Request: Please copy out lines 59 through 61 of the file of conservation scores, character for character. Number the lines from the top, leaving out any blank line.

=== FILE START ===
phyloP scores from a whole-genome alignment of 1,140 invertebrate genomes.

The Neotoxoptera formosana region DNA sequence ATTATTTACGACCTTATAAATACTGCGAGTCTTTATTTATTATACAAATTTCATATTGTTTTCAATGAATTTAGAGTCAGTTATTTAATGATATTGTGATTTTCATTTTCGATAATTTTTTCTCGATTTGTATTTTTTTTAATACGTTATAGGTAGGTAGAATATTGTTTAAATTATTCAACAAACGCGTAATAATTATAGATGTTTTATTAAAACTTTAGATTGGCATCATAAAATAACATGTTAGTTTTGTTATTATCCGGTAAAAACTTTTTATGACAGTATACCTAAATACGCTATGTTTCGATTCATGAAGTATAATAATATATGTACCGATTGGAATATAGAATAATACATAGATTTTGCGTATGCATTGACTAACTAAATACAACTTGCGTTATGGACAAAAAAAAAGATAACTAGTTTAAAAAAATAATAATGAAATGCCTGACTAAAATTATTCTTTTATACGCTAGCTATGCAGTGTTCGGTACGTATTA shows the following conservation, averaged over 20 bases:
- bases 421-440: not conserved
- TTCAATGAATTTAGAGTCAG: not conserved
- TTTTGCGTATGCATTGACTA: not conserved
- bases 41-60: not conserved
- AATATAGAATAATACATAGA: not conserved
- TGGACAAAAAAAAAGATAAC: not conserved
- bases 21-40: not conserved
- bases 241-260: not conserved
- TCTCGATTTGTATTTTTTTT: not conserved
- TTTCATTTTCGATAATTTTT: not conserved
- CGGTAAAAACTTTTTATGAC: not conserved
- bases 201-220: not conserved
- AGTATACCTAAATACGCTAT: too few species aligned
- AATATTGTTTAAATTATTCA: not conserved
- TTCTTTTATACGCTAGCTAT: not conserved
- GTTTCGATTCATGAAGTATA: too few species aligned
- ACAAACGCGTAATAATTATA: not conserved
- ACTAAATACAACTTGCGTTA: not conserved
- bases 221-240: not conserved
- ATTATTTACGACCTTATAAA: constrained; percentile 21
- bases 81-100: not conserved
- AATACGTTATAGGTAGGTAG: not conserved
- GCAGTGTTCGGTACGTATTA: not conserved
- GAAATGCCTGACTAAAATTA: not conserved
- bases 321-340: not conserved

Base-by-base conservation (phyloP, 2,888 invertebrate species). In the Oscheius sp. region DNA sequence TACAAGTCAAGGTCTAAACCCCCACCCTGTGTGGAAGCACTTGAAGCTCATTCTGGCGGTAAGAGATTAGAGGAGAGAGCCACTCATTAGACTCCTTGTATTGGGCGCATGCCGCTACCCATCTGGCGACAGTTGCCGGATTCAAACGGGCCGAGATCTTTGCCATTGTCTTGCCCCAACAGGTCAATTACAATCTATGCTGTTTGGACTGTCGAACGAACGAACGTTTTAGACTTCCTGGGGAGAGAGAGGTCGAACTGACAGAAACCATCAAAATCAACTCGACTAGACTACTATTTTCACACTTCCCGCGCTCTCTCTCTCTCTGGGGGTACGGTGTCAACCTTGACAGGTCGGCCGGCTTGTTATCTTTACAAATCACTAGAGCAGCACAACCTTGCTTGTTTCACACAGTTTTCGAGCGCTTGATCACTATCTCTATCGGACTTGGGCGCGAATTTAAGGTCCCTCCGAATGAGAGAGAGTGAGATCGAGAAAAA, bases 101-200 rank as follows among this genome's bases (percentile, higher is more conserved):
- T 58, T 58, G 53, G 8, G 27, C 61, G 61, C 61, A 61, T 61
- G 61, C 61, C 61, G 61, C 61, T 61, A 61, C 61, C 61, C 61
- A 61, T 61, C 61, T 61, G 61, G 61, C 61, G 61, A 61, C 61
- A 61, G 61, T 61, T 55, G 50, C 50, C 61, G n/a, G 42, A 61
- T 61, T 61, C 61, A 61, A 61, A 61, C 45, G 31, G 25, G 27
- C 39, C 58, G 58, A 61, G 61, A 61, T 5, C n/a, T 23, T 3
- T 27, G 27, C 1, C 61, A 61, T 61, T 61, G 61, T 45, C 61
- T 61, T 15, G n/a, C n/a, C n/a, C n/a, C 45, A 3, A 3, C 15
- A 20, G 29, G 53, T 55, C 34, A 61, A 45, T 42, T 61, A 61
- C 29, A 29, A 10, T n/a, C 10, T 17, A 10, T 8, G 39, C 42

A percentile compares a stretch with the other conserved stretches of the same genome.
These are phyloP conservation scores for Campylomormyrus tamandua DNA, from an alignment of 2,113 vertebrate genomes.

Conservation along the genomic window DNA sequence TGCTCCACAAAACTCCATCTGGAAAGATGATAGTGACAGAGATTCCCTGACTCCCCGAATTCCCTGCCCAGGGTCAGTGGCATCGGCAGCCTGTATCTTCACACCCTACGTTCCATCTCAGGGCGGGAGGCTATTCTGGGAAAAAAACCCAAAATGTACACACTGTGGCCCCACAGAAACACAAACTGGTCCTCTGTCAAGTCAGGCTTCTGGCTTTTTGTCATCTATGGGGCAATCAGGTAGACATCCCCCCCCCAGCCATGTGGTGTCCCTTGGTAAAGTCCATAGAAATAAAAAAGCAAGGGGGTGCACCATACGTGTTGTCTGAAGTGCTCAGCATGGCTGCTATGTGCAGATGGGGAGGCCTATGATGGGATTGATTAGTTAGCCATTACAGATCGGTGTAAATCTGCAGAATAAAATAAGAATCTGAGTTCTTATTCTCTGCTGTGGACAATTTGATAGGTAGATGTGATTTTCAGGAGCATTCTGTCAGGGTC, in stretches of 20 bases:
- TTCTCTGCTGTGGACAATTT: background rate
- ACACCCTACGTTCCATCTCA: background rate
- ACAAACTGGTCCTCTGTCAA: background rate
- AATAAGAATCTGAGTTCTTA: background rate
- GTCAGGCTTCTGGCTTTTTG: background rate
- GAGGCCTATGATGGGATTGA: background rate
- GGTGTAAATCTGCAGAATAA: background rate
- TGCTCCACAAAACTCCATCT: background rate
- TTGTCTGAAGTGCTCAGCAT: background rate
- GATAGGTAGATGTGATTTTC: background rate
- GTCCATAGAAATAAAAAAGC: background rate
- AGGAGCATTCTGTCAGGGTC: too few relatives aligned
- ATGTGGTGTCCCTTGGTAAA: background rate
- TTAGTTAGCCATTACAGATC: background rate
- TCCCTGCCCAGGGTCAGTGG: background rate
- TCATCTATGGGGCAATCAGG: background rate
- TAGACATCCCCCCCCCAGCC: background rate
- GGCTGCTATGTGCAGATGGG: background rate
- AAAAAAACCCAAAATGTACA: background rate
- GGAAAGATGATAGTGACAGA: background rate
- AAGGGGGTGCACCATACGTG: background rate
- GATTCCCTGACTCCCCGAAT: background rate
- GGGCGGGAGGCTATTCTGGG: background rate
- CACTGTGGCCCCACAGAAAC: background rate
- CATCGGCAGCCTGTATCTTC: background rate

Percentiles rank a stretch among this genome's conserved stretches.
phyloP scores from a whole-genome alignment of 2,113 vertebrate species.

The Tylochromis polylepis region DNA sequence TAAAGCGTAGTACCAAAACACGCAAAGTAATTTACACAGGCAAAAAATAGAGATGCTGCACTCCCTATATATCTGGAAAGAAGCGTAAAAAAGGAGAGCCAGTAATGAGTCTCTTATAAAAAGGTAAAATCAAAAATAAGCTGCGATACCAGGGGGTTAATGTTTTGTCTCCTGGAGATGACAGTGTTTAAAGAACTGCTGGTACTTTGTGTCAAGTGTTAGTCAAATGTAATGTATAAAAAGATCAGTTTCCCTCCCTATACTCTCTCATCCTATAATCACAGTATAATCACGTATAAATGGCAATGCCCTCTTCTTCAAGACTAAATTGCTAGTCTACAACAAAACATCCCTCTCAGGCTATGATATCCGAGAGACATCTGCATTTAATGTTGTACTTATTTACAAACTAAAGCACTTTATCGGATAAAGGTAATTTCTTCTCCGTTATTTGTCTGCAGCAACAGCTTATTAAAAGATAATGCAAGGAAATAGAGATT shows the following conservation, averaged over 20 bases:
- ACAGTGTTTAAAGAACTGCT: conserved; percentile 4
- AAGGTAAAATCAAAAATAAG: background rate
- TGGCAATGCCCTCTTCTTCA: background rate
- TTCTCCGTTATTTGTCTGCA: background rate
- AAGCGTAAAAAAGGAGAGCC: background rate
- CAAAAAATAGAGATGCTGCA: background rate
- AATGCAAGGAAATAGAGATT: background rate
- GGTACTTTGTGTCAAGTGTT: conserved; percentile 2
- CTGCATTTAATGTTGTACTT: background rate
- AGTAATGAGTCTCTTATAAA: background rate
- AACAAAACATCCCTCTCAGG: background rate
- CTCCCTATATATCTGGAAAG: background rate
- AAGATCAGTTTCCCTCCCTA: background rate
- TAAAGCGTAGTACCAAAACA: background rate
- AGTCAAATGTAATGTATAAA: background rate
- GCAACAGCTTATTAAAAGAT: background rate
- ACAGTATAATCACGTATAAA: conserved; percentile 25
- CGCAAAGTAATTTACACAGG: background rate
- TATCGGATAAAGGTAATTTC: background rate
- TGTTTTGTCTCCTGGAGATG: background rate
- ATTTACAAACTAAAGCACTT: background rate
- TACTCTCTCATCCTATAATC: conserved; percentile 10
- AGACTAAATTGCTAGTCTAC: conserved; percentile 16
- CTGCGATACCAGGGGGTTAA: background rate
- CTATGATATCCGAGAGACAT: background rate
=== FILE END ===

- GGCTGCTATGTGCAGATGGG: background rate
- AAAAAAACCCAAAATGTACA: background rate
- GGAAAGATGATAGTGACAGA: background rate